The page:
Built in 1979, the MacRae house on Hood Canal’s Dabob Bay is considered an architectural gem not only for the feat of engineering required to plant the home on uneven and heavily forested terrain, but also for its light-filled interior that offers views, like those from a tree house, of the surrounding Douglas fir forest.
The home is named for Jackie MacRae, who was involved with the Pilchuck Glass School and who hired architect Thomas L. Bosworth to create a home similar to the buildings he had designed for the school, with an eye on keeping the landscape close.
But it turns out that nature was a bit too close—especially during the winters—for owner Diana Rudolph, who purchased the MacRae home in 2010. The cabin, designed as a summer retreat, had single-paned windows and a lack of insulation, which made for a chilly hideaway for Rudolph, who, with her partner, Jerry Siem, sought a comfortable refuge from their busy work and travel schedules.
When discussing the cabin’s design, homeowner and champion angler Diana Rudolph requested a bright room with plenty of natural light for tying flies
“We wanted a place where we can go to be present together and in our home,” says Rudolph, a career fly-fisher and former television host.
Adding on to or gutting the original structure were not options. “There are houses you can build on and some that should stay as they are,” Rudolph says. “To change that would take away the charm.” A clearing behind the original house, nicknamed “the grassy knoll,” became the obvious choice for the site of a new cabin; a separate building that could serve as a sitting place and workspace, as well as a cozy master bedroom in the winter. In order to create a structure that would be harmonious with the original home, Rudolph brought in Bosworth and his team from Seattle firm Bosworth Hoedemaker.
With space at a premium in the cabin, necessities are kept in built-in cabinetry, book shelves and small niches
Organized along a central axis, the new cabin is one rectangle with a living room (used as a fly-tying room) and a bedroom, with a small hallway between them, and a bathroom and closet on either side. Three hand-peeled log poles stretch the length of the interior, whose walls are clad in vertical-grain fir. In contrast to the honey-hued walls and ceilings, the rift and quartered white oak floors are stained dark walnut. Fixtures and hardware are industrial in feel and quality in order to withstand the moist Hood Canal weather, while sheepskin rugs, wool blankets and a wood-burning fireplace in the bedroom keep the chill at bay. “It’s a safe and secure refuge, like a part of the environment, nestled in the woods,” says Rudolph of her cabin on the bay. “It’s a big breath of fresh air.”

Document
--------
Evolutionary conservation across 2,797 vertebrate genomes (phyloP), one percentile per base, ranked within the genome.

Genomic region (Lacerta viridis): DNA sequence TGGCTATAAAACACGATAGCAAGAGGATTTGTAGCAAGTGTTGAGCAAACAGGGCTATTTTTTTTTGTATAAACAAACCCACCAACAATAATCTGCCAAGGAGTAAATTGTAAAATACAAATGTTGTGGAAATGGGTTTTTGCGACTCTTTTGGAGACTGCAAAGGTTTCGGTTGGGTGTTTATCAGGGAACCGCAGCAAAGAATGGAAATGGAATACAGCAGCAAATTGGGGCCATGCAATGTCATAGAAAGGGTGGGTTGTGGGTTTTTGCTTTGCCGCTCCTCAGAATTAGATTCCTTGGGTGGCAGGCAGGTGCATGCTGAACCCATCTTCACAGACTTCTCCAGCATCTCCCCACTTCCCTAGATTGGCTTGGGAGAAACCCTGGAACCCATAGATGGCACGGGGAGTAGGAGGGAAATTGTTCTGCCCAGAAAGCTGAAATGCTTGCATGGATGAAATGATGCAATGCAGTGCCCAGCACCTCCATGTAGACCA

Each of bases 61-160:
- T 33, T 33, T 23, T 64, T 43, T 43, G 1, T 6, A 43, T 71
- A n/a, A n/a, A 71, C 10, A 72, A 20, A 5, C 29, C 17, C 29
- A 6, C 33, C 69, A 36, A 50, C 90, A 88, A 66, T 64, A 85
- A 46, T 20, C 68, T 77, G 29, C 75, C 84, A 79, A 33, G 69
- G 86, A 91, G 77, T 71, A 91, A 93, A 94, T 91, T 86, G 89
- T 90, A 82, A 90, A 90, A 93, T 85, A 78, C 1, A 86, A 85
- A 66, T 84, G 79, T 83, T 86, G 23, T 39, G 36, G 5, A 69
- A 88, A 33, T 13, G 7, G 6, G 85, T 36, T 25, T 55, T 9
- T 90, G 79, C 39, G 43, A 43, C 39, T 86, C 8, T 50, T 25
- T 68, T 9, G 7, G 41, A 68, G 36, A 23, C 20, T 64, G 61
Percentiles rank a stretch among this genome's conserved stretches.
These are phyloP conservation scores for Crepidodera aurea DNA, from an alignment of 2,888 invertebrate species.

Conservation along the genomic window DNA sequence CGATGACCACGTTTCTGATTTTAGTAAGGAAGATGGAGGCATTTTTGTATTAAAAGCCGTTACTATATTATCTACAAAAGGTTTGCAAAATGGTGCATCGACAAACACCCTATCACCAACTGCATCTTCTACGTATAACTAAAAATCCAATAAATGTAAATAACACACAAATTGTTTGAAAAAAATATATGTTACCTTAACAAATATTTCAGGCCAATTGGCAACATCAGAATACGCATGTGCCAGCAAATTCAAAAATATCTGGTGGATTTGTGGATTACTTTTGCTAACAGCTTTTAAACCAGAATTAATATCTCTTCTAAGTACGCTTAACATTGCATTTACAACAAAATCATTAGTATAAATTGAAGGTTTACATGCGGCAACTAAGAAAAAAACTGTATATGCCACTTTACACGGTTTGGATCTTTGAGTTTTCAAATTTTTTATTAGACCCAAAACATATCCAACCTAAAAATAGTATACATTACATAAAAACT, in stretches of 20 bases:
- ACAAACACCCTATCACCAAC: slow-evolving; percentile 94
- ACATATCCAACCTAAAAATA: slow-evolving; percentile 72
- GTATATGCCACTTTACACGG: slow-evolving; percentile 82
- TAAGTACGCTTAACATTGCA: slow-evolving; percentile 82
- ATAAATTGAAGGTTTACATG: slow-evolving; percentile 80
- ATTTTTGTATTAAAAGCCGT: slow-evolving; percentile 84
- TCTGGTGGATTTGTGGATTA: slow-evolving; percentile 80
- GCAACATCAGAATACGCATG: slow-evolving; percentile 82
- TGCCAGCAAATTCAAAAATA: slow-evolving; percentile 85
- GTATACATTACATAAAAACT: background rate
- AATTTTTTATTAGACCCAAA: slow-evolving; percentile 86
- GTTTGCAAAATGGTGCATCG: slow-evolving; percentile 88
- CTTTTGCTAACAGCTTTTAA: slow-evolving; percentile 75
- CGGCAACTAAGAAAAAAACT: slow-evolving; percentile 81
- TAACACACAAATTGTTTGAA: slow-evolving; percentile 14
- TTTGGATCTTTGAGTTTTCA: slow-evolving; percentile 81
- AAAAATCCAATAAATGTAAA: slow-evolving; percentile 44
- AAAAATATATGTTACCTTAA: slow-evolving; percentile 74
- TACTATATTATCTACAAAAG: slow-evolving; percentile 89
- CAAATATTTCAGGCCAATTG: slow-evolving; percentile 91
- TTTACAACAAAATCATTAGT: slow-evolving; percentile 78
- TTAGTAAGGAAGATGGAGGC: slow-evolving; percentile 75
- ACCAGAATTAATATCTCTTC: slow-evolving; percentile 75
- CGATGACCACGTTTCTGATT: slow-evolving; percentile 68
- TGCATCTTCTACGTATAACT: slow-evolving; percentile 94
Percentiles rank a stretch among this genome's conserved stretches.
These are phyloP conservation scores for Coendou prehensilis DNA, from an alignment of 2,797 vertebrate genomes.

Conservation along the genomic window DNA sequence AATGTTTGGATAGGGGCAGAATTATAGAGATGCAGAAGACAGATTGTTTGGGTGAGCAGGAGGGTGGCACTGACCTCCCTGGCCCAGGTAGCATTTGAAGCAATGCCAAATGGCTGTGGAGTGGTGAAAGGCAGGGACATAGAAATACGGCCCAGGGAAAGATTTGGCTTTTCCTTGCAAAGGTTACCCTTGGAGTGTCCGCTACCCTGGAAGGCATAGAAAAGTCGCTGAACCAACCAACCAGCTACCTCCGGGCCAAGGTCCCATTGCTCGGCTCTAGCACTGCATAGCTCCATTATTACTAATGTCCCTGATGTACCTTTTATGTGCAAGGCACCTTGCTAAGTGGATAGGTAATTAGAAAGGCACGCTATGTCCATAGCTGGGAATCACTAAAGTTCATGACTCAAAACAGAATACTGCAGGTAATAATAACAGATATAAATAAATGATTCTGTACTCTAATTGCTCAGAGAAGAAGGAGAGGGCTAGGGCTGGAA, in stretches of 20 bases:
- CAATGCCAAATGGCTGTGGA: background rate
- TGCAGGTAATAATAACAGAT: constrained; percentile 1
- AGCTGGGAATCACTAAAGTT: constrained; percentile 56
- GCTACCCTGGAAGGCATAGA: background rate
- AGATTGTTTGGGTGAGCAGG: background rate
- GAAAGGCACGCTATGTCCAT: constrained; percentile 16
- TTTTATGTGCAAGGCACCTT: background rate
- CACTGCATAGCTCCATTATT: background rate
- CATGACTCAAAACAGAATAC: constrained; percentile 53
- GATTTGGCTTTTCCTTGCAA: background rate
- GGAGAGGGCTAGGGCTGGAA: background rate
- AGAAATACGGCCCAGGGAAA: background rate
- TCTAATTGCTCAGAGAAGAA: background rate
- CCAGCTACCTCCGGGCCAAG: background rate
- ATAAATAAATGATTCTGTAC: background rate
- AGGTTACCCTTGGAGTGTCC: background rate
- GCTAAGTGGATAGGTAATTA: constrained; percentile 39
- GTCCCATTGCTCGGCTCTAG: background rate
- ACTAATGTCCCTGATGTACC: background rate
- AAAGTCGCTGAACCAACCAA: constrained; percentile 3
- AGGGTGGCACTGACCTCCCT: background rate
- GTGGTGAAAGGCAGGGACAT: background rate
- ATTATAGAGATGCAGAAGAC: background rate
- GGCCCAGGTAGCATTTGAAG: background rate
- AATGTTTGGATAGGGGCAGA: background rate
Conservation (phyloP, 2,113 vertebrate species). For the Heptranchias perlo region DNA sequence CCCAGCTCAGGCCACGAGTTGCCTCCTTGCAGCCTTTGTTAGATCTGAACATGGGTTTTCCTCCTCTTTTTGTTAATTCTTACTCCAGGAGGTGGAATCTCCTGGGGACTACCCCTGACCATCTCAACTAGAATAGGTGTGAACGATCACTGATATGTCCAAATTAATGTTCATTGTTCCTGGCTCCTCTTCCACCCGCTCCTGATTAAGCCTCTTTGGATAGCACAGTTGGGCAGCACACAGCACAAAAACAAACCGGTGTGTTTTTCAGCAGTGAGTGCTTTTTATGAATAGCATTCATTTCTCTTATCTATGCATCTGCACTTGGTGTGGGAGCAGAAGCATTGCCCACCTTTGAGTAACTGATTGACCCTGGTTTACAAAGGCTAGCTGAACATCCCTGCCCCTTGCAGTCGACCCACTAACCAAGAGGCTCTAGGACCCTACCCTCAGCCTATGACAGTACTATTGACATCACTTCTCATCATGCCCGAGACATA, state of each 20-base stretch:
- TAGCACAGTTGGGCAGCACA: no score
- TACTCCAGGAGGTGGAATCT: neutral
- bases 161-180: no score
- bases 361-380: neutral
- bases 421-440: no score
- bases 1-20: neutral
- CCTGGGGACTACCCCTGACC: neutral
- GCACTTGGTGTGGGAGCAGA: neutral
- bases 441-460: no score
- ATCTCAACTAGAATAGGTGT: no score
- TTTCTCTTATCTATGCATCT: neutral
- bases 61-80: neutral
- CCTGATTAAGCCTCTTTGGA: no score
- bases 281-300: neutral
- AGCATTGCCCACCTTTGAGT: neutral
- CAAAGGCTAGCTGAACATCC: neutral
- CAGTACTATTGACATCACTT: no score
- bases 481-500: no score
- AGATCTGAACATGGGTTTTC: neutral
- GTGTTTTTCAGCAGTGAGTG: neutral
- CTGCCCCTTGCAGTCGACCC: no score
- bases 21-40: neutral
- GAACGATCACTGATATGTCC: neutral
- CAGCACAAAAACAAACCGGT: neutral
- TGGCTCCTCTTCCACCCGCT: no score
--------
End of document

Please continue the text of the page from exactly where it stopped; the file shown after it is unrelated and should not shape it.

Architect: Tom Bosworth, project architect; Tori Masterson, project manager; Bosworth Hoedemaker (Georgetown, 6113 13th Ave. S; 206.545.8434; bosworthhoedemaker.com)
Contractor: Todd Hulbert, Hulbert Custom Construction (Port Townsend; hulbertcc.com)
Landscape designer: Sean Olmsted (Poulsbo, 18850 State Highway 305 NE; 360.598.1802; olmstedsnursery.com)
Windows: Lindal from Groves & Co. (Port Hadlock, 11084 Rhody Drive; 360.385.1802; grovesglass.com)
Exterior siding: Tight-knot cedar rustic channel siding, sourced by contractor and finished with Penofin ultra premium
Interior paneling: Vertical grain Douglas fir, sourced by contractor and finished with Penofin Verde matte
Woodstove: The Gabo model from Rais, purchased at Sutter Home & Hearth (Ballard, 920 NW Leary Way; 206.783.9115; sutterhearth.com)
Stone slab countertop: Classico Basaltina from Pental Granite & Marble (SoDo, 713 S Fidalgo St.; 206.768.3200; pentalonline.com)
Photo at right: A hallway separating the bedroom from the living room is lit by skylights and
industrial-style pendant lights from Schoolhouse Electric & Supply Co.
Rudolph and her husband keep a busy schedule with lots of travel, dinners out and meetings with clients. “We wanted a place where we can be present together,” she says